Adherence to oral anticoagulation in ischemic stroke patients with atrial fibrillation

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Tiili , P , Leventis , I , Kinnunen , J , Svedjebäck , I , Lehto , M , Karagkiozi , E , Sagris , D , Ntaios , G & Putaala , J 2021 , ' Adherence to oral anticoagulation in ischemic stroke patients with atrial fibrillation ' , Annals of Medicine , vol. 53 , no. 1 , pp. 1613-1620 .

Title: Adherence to oral anticoagulation in ischemic stroke patients with atrial fibrillation
Author: Tiili, Paula; Leventis, Ioannis; Kinnunen, Janne; Svedjebäck, Ida; Lehto, Mika; Karagkiozi, Efstathia; Sagris, Dimitrios; Ntaios, George; Putaala, Jukka
Contributor organization: Neurologian yksikkö
HUS Neurocenter
Staff Services
HUS Heart and Lung Center
Kardiologian yksikkö
Department of Neurosciences
University of Helsinki
Date: 2021-01-01
Language: eng
Number of pages: 8
Belongs to series: Annals of Medicine
ISSN: 0785-3890
Abstract: Background Non-vitamin K antagonist oral anticoagulants (NOAC) have superior safety and comparable efficacy profile compared to vitamin-K antagonists (VKAs), with more convenient dosing schemes. However, issues with adherence to the NOACs remain unsolved. Aims We sought to investigate the adherence to oral anticoagulation (OAC) and baseline factors associated with poor adherence after ischaemic stroke in patients with atrial fibrillation (AF). Methods We recruited hospitalised patients (2013-2019) from two prospective stroke registries in Larissa and Helsinki University Hospitals and invited survived patients to participate in a telephone interview. We assessed adherence with the Adherence to Refills and Medications Scale (ARMS) and defined poor adherence as a score of over 17. In addition to demographics, individual comorbidities, and stroke features, we assessed the association of CHA(2)DS(2)-VASc and SAMe-TT2R2 scores with poor adherence. Results Among 396 patients (median age 75.0 years, interquartile range [IQR] 70-80; 57% men; median time from ischaemic stroke to interview 21 months [IQR 12-33]; median ARMS score 17 [IQR 17-19]), 56% of warfarin users and 44% of NOAC users reported poor adherence. In the multivariable regression model adjusted for site, sex, and age, poor adherence was independently associated with tertiary education, absence of heart failure, smoking history, use of VKA prior to index stroke, and prior ischaemic stroke. CHA(2)DS(2)-VASc and SAMe-TT2R2 scores were not associated with poor adherence. Conclusions Adherence was poor in half of AF patients who survived an ischaemic stroke. Independent patient-related factors, rather than composite scores, were associated with poor adherence in these patients. KEY MESSAGES Adherence was poor in half of the atrial fibrillation patients who survived an ischaemic stroke. Independent patient-related factors rather than composite scores were associated with poor adherence. The findings support the importance of recognising adherence support as a crucial part of holistic patient care recommended by recent AF guideline.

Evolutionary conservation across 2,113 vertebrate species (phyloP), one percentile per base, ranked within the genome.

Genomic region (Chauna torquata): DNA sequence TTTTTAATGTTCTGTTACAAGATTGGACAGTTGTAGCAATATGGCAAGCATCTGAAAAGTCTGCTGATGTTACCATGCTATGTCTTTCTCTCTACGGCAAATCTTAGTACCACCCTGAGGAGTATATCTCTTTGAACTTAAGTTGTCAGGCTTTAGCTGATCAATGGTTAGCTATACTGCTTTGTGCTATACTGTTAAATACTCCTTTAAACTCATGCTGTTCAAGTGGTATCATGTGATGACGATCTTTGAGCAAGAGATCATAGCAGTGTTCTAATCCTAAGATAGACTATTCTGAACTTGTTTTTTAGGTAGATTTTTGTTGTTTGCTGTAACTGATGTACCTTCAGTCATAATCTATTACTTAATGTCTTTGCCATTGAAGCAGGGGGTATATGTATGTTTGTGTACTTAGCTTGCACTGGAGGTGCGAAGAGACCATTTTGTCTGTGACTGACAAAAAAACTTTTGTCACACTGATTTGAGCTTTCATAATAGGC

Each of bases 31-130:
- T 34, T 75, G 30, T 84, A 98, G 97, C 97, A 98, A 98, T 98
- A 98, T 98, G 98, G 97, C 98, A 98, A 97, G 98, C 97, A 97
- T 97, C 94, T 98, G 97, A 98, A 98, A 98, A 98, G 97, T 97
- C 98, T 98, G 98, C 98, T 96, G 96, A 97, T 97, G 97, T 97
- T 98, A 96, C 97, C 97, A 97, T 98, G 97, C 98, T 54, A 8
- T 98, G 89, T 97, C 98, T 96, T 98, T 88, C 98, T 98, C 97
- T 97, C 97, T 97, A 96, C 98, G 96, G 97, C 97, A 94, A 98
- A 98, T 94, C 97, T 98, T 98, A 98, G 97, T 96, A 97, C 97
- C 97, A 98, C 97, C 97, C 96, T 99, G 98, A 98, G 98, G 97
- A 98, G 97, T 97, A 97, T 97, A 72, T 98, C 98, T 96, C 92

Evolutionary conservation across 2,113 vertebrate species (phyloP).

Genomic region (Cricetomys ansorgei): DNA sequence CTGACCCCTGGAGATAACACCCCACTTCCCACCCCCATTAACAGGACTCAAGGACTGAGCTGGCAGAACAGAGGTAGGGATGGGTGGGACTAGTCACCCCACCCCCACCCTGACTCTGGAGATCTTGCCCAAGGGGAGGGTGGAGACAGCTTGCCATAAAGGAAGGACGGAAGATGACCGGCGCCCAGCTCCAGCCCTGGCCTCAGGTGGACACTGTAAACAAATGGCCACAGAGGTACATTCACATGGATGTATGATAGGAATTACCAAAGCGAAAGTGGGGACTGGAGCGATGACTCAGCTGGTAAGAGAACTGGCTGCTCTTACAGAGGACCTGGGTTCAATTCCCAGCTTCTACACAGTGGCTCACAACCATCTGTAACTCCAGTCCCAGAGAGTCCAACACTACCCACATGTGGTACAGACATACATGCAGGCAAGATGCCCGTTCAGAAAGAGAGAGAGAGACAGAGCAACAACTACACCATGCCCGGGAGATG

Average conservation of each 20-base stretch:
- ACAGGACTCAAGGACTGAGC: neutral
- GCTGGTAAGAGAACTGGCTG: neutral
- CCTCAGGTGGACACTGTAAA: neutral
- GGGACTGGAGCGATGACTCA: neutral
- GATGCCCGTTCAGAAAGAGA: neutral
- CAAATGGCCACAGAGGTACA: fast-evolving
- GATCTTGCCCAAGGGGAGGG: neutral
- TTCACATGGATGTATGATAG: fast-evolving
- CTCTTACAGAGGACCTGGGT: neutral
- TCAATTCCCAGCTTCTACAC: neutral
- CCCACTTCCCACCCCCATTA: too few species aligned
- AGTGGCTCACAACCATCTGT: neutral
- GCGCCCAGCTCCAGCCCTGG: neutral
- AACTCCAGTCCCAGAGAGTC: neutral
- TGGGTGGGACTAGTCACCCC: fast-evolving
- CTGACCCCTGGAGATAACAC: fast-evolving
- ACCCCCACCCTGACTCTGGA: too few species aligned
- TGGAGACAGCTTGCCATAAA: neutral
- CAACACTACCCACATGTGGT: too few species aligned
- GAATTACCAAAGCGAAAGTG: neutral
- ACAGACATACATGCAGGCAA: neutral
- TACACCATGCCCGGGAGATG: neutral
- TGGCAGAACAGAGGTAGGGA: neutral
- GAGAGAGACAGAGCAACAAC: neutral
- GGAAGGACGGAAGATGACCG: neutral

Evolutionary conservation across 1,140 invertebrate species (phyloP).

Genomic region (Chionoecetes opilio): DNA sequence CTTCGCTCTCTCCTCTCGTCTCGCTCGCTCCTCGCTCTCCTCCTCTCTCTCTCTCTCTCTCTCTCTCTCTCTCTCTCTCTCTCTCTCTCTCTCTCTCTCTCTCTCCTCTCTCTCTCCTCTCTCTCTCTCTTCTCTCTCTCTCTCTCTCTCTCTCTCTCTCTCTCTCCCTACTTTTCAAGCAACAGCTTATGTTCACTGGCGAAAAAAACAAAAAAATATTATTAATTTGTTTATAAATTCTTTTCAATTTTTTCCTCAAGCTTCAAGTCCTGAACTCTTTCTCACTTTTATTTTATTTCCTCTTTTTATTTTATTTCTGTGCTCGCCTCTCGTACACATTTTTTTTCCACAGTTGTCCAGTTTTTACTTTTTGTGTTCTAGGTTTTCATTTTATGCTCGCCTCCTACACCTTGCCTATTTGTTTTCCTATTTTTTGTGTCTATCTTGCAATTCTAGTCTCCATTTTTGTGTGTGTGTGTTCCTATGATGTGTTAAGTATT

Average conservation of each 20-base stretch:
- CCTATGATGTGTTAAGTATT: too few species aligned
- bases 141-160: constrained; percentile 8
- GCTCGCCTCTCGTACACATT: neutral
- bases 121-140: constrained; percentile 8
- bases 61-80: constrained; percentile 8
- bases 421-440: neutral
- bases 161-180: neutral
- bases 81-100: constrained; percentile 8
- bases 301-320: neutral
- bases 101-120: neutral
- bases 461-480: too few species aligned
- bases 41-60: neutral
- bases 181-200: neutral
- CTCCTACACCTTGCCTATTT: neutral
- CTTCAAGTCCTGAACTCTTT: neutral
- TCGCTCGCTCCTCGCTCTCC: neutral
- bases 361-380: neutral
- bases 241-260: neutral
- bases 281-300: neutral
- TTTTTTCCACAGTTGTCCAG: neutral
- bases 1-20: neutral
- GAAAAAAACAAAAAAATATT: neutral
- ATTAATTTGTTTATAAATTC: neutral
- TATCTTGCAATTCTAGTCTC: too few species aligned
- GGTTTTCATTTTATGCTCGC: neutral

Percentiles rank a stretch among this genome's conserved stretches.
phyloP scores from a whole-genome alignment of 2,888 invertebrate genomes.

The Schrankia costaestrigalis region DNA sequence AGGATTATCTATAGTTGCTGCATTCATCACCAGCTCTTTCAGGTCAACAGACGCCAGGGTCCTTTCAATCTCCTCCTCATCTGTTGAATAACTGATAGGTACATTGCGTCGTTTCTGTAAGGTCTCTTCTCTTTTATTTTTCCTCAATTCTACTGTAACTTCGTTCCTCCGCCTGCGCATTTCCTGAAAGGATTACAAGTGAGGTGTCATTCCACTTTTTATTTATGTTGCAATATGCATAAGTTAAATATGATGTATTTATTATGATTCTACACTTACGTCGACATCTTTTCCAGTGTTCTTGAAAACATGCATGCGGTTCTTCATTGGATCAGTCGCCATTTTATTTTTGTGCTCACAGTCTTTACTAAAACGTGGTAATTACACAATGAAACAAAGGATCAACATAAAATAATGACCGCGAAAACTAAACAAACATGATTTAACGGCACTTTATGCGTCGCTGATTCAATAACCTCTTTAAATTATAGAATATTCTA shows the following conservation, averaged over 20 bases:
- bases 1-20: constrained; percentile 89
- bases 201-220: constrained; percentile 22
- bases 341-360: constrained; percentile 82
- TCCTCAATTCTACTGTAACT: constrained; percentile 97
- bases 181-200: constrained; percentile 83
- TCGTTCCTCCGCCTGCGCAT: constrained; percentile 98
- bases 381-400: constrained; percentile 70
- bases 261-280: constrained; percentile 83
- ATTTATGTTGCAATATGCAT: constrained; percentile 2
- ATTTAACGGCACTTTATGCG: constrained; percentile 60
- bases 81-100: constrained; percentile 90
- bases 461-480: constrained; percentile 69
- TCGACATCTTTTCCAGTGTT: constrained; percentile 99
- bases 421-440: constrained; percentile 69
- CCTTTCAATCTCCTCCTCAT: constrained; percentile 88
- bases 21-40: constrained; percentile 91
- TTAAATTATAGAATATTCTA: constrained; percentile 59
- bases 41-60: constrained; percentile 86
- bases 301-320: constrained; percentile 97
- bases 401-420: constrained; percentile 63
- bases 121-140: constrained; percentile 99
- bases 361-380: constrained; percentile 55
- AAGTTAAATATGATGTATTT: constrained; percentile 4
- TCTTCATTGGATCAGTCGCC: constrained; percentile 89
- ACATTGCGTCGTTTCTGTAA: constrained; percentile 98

Subject: Atrial fibrillation
ischaemic stroke
oral anticoagulation
3124 Neurology and psychiatry
Peer reviewed: Yes
Rights: cc_by_nc
Usage restriction: openAccess
Self-archived version: publishedVersion

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